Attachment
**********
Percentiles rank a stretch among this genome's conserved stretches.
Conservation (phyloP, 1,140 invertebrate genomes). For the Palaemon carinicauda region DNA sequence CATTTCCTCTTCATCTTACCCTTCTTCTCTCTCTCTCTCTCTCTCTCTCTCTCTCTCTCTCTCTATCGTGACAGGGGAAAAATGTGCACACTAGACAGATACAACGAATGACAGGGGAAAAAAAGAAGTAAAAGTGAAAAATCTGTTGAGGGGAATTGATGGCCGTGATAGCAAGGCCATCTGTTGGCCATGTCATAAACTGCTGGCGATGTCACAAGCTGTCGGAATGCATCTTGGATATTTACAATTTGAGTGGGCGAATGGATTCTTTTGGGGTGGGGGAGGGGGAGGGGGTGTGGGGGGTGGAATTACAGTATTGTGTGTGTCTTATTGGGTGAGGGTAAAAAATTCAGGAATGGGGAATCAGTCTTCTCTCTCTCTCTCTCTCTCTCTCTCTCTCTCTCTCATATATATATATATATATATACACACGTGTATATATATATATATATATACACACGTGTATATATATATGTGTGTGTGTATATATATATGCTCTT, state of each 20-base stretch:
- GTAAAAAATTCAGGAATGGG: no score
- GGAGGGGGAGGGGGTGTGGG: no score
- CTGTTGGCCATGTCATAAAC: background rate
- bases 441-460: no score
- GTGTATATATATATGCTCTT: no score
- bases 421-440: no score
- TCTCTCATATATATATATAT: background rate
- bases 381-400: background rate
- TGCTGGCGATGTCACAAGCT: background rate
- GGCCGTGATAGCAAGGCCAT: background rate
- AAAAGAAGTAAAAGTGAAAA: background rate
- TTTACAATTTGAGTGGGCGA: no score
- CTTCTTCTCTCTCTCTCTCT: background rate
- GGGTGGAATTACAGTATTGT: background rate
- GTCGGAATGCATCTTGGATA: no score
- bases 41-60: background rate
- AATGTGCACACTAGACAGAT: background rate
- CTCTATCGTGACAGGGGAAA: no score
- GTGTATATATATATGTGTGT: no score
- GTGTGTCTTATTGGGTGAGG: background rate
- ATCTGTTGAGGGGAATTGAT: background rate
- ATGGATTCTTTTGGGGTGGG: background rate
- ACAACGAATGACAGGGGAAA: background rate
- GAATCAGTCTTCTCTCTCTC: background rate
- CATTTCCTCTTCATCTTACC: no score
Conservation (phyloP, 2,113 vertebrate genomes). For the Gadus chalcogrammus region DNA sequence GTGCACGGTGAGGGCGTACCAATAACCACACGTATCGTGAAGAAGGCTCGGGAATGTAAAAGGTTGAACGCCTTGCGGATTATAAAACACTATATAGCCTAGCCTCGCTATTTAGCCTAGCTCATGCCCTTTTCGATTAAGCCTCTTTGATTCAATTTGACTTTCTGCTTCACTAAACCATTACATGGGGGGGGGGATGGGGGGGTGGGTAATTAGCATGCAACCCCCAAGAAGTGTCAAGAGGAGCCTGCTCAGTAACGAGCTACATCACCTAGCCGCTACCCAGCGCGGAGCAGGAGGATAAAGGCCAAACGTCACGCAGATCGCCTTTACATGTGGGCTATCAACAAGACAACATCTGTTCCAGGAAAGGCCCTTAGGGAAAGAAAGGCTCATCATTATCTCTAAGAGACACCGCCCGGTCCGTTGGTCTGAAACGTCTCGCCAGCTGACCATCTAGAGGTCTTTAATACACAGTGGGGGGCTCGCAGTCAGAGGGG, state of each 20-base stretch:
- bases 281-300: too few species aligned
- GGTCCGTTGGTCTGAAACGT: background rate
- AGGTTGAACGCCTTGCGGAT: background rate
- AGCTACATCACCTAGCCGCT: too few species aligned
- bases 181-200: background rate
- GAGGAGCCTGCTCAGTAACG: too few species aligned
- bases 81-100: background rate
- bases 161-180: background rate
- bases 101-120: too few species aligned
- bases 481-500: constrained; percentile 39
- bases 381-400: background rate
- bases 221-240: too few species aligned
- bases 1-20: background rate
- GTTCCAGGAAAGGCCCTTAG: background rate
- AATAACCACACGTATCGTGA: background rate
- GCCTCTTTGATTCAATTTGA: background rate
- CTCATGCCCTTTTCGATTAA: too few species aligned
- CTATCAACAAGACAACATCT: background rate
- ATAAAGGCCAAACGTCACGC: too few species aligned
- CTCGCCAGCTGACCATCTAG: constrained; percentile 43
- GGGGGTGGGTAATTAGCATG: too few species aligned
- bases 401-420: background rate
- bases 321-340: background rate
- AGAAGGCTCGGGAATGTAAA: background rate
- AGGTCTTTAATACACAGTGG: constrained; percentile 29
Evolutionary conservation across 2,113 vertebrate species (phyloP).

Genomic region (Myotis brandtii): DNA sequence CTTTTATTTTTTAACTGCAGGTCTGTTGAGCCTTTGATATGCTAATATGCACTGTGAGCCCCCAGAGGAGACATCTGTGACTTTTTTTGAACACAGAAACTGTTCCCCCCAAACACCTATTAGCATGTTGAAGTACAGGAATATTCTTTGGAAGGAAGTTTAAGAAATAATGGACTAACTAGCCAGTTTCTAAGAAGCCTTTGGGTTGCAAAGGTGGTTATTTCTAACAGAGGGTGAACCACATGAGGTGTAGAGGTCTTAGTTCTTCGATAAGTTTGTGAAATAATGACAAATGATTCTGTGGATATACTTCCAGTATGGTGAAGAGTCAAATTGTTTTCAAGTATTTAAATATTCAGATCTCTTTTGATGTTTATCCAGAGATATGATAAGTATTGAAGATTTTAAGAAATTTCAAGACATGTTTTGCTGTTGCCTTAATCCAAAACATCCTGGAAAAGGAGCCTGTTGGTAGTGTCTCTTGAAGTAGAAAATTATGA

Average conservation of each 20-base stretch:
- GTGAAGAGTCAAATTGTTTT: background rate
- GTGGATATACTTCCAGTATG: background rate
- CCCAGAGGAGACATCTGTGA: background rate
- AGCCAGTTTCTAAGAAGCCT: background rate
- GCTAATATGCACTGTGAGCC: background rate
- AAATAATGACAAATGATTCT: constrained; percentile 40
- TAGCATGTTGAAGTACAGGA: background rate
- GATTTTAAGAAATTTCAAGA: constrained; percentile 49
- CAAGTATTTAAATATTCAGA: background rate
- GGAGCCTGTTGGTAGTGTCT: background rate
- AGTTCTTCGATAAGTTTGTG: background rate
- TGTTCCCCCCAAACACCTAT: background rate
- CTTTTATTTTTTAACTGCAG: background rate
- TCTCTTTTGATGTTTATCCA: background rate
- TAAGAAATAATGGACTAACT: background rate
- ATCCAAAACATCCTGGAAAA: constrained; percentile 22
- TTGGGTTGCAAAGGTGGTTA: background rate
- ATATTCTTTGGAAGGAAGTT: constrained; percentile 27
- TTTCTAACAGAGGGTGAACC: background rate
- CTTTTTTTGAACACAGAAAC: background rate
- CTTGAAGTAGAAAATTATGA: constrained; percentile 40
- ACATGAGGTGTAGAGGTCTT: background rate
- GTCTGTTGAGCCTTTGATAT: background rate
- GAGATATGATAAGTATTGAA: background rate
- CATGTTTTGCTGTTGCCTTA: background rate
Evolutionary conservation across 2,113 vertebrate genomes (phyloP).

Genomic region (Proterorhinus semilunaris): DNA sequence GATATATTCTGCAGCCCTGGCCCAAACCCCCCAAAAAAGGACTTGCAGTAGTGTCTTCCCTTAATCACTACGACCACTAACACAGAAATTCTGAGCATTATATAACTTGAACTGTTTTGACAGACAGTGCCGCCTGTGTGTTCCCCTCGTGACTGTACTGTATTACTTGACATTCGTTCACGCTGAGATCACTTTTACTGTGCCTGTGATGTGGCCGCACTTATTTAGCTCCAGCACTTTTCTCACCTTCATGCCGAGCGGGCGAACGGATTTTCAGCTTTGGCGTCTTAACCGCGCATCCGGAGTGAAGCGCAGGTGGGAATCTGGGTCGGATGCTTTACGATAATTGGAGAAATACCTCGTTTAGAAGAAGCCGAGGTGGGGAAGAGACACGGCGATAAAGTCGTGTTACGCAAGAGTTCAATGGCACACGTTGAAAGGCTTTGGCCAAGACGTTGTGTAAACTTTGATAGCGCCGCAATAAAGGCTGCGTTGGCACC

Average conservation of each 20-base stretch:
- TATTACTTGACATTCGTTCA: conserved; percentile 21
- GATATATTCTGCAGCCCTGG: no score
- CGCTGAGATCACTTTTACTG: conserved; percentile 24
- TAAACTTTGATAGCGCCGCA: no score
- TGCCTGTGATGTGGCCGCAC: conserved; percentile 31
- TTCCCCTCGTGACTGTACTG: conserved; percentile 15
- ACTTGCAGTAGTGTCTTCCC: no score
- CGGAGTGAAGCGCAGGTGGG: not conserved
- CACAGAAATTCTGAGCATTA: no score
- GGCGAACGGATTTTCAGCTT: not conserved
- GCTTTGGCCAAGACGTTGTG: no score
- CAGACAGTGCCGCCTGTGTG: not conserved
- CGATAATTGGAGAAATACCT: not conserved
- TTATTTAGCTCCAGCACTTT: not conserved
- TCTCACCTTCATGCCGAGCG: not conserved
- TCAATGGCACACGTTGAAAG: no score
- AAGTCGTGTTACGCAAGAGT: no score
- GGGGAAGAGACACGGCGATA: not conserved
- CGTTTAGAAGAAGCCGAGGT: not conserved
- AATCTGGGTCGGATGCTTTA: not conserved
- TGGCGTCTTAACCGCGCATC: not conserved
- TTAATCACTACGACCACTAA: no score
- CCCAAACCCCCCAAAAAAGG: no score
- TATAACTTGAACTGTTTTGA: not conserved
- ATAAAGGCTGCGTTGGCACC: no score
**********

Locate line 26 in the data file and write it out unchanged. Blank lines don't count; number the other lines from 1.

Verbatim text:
- GAATCAGTCTTCTCTCTCTC: background rate